import { Endpoint } from './endpoint';

// A plugin with Custom Plugin configuration needs a configuration schema and types objects.
export class FaucetPlugin extends BasePlugin<FaucetPluginConfig> { //Config Type Object
    public configSchema = configSchema; //Schema Object


Each custom configuration’s schema and type of values must be defined for each plugin and should be passed to the plugin class.

Plugin schemas

A schema of a plugin contains the structural information of the data accepted by a plugin. A schema can be for a custom configuration or for a specific kind of data that must be passed to a plugin to accommodate the business logic. Schemas are passed to the plugin class and are later verified by the Klayr framework. Usually, schemas are present inside the schemas.ts file located inside a plugin’s folder. The contents of the schemas.ts file are described below:

Example: plugins/faucet/schemas.ts
export const configSchema = {
	$id: '#/plugins/klayrFaucet/config',
	type: 'object',
	properties: {
		port: {
			type: 'integer',
			minimum: 1,
			maximum: 65535,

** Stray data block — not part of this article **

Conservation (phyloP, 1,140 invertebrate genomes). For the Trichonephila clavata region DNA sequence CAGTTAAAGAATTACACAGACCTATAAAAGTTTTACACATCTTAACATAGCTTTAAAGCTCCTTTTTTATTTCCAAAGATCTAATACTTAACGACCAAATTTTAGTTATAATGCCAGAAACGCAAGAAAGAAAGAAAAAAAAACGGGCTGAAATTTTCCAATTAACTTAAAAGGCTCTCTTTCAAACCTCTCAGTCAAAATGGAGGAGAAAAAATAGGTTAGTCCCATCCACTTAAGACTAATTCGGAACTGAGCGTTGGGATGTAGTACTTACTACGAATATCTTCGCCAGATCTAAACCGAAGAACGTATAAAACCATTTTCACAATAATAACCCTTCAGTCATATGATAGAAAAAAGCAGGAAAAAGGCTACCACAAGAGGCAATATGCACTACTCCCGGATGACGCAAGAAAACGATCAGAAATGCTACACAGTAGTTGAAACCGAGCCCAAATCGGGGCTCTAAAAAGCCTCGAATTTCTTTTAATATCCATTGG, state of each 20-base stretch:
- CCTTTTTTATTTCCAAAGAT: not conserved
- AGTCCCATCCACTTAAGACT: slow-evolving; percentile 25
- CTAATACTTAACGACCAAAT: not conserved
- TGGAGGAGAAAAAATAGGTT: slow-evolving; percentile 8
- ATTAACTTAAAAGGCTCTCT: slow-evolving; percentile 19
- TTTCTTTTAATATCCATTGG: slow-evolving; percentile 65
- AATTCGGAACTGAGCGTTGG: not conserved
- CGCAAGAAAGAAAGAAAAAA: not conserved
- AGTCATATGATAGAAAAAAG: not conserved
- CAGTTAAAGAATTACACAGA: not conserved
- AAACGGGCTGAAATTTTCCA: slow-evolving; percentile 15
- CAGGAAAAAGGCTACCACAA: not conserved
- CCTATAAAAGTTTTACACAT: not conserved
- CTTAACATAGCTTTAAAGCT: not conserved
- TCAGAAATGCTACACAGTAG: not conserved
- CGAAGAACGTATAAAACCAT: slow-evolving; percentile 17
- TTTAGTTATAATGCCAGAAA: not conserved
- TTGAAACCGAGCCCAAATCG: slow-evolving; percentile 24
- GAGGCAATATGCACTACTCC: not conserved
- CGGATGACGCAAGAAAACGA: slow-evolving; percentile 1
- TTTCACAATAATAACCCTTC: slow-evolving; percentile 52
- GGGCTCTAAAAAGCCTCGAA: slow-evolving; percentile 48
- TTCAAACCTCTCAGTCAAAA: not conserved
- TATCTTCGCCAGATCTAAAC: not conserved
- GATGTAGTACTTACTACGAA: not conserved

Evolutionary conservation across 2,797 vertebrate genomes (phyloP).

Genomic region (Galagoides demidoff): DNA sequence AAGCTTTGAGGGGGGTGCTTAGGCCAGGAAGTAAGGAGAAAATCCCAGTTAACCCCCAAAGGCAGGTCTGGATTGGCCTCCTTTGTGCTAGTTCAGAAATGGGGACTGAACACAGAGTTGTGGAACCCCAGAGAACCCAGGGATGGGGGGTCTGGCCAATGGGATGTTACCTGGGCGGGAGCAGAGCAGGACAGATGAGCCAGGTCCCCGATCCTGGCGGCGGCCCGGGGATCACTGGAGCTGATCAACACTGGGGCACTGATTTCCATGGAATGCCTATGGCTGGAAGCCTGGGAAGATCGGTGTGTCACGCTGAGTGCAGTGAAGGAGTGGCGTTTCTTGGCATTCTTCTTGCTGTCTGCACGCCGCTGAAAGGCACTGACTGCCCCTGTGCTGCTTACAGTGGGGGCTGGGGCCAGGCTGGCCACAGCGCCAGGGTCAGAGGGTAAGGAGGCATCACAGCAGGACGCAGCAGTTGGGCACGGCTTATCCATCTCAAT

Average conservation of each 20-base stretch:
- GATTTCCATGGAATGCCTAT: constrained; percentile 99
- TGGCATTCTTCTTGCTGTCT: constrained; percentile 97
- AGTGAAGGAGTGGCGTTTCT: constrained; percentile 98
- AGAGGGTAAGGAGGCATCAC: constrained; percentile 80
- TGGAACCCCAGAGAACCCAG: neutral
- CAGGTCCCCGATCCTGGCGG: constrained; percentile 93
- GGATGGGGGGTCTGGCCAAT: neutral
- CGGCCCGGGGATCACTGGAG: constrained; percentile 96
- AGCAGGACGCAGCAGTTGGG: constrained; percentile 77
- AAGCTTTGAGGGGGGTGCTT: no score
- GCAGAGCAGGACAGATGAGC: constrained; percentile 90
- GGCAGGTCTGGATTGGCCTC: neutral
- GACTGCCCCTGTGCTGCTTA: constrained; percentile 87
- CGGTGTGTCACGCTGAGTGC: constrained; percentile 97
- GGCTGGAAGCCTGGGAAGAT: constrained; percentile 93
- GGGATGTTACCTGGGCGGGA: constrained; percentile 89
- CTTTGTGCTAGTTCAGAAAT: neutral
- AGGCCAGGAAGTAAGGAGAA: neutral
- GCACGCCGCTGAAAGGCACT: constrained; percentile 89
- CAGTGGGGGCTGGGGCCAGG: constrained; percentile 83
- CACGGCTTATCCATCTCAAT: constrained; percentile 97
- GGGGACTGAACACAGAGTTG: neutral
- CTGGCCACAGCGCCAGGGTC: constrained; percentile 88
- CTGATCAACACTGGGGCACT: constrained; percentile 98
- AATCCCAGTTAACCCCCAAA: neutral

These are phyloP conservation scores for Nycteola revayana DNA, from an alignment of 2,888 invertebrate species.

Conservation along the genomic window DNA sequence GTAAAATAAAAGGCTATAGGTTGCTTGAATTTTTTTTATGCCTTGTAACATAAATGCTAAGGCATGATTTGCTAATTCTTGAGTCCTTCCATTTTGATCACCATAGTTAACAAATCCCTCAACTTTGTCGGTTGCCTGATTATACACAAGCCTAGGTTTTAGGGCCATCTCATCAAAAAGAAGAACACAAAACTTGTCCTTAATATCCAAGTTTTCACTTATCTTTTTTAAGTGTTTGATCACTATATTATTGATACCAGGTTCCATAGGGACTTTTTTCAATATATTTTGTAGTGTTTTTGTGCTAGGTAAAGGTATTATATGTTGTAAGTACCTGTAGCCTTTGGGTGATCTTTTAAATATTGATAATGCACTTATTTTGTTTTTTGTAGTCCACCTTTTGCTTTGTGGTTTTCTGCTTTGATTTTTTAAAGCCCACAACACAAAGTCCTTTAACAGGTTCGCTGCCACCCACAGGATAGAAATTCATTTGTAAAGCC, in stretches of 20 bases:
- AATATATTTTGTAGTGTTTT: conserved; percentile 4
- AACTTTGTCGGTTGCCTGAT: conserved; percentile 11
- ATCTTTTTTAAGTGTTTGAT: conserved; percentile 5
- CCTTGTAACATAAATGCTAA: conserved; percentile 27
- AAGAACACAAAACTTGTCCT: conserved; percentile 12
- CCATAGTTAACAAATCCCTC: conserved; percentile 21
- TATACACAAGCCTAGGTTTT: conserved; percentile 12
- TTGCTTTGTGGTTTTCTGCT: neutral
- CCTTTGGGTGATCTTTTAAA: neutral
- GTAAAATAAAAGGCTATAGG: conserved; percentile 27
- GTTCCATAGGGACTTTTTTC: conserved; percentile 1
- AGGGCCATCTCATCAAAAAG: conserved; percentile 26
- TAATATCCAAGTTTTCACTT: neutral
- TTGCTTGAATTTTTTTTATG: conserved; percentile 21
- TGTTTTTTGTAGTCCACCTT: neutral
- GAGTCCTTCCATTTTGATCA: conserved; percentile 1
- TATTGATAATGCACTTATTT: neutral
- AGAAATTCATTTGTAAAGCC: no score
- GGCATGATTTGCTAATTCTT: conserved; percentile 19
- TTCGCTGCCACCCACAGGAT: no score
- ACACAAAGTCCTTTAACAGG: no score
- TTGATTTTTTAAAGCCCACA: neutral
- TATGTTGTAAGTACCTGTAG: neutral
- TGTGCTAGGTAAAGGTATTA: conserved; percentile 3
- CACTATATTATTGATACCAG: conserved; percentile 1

host: {
			type: 'string',
			format: 'ip',
		encryptedPassphrase: {
			type: 'string',
			format: 'encryptedPassphrase',
			description: 'Encrypted passphrase of the genesis account',
		applicationUrl: {
			type: 'string',
			format: 'uri',
			description: 'URL to connect',
		fee: {
			type: 'string',
			description: 'The transaction fee used to faucet an account',
		amount: {
			type: 'string',
			description: 'Number of tokens to fund an account per request',
		tokenPrefix: {
			type: 'string',
			description: 'The token prefix associated with your application',
		logoURL: {
			type: 'string',
			format: 'uri',
			description: 'The URL of the logo used on the UI',
		captchaSecretkey: {
			type: 'string',
			description: 'The re-captcha secret key',
		captchaSitekey: {
			type: 'string',
			description: 'The re-captcha site key',
	required: ['encryptedPassphrase', 'captchaSecretkey', 'captchaSitekey'],
	default: {
		port: 4004,
		host: '',
		applicationUrl: 'ws://localhost:8080/ws',
		fee: '0.1',
		amount: '100',
		tokenPrefix: 'kly',

export const fundParamsSchema = {
	$id: '/klayr/faucet/fund',
	type: 'object',
	required: ['address'],
	properties: {
		address: {
			type: 'string',
			format: 'hex',
		token: {
			type: 'string',


All the types of variables used by a plugin are usually defined in the types.ts file. Whilst schemas describe the outline and structure of the data, the types.ts file contains the definitions of all the variables that are used by a plugin.

Example: plugins/faucet/types.ts
export interface FaucetPluginConfig {
	port: number;
	host: string;
	encryptedPassphrase: string;
	captchaSitekey: string;
	captchaSecretkey: string;
	applicationUrl: string;
	fee: string;
	amount: string;
	tokenPrefix: string;
	captchaSecret: string;
	logoURL?: string;

export interface State {
	publicKey?: Buffer;
	passphrase?: string;